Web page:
Pic Stitch is a really useful Instagram tool for when you want to try out different stylistic features on your images. It also allows you to combine a number of pictures into one portrait. There are also 32 varieties of layout and nine photo aspect ratios to choose from, enabling you to customise your image to exactly how you want it, and to have the correct format for each specific platform – creating a really premium image. Pic Stitch also allows you to apply artistic finishes to your photos, from rounded corners to shadows, numerous patterns and filters. This aspect is particularly useful when making a client’s product or venue look more appealing, and which can be tailored, depending on its audience.

 

Are you active on any of the tools above? Which ones do you use or swear by? Leave a comment below, we’d love to hear your thoughts!

 

 

The Prohibition Seven Days of Social

3256859352_cf35412c5f_zFast moving, always adapting and often controversial, social media is an area where many of us have divided opinions. We like to keep our ear to the ground in the social media world, and as the week comes to an end, we’ve put together a few of our favourite pieces of social media content from around the web that you might not have spotted.

 

  1. “Can we auto correct humanity?”
    by Prince Ea (@PrinceEa)
    By far the biggest hitting and most shared piece of social media content of this week (over three million YouTube views) saw musician and rapper Prince Ea take to the camera in a thought provoking video, assessing how social media and modern technologies are leaving us less connected with our ‘friends’ than ever before.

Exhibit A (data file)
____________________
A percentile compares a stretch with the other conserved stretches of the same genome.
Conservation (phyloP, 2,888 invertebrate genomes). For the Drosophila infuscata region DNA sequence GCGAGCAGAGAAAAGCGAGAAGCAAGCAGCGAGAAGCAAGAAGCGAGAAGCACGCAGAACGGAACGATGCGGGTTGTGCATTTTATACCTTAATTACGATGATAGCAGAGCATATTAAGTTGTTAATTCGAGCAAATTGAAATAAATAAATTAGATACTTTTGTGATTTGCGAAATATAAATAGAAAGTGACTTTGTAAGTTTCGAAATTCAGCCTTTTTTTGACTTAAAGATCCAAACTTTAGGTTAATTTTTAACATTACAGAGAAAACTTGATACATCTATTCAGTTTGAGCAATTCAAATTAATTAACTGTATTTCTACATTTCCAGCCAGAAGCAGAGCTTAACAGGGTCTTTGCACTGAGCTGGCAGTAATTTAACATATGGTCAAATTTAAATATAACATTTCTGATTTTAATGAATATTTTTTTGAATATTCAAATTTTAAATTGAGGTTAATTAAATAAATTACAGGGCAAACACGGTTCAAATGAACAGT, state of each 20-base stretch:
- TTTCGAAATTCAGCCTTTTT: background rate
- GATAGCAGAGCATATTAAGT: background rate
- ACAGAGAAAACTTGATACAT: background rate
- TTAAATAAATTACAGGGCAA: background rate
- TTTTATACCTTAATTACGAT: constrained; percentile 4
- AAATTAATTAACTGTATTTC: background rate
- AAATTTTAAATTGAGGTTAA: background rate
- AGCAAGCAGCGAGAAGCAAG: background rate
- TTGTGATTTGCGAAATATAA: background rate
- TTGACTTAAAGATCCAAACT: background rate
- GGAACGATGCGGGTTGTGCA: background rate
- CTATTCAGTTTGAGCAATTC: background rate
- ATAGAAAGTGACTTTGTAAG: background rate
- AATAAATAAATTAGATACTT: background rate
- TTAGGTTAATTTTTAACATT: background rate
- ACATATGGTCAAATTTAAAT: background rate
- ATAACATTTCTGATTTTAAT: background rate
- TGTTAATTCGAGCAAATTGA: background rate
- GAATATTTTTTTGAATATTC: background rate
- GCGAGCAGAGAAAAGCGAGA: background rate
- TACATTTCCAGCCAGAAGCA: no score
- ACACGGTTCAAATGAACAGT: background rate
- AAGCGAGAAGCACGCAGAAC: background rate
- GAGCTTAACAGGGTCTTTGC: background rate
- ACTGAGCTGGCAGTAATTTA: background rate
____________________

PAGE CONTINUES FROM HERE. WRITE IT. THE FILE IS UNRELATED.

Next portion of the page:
1. “ I didn’t actually wake up like this (and other Instagram confessions)
    by Amelia Olson
    We’re dubbed the ‘selfie generation’, but are the self facing snaps just an expression of vanity? In this article, Amelia Olson argues that selfies are not a self-obsessed or narcissistic expression, but that Instagram and other social media platforms that allow us to adjust our appearance through brightening effects and filters only contribute to our appearance insecurities. As does the marketing of makeup brands to encourage the public to look ‘photo/TV ready’.
  1. Fortune’s 55 most influential women on Twitter”
    by Caroline Fairchild (@CFair1)
    Social media is a powerful tool, especially for influencers, and with Twitter being the network of choice for some of the most powerful leaders in government, business and industry throughout the world, maintaining a strong Twitter presence has never been more important. If you’re looking for key female influencers to follow on the network, this is Fortune’s definitive guide to the 55 most influential women on Twitter
  1. “23 Tools and Resources to Create Images for Social Media”
    by Kevan Lee (@kevanlee)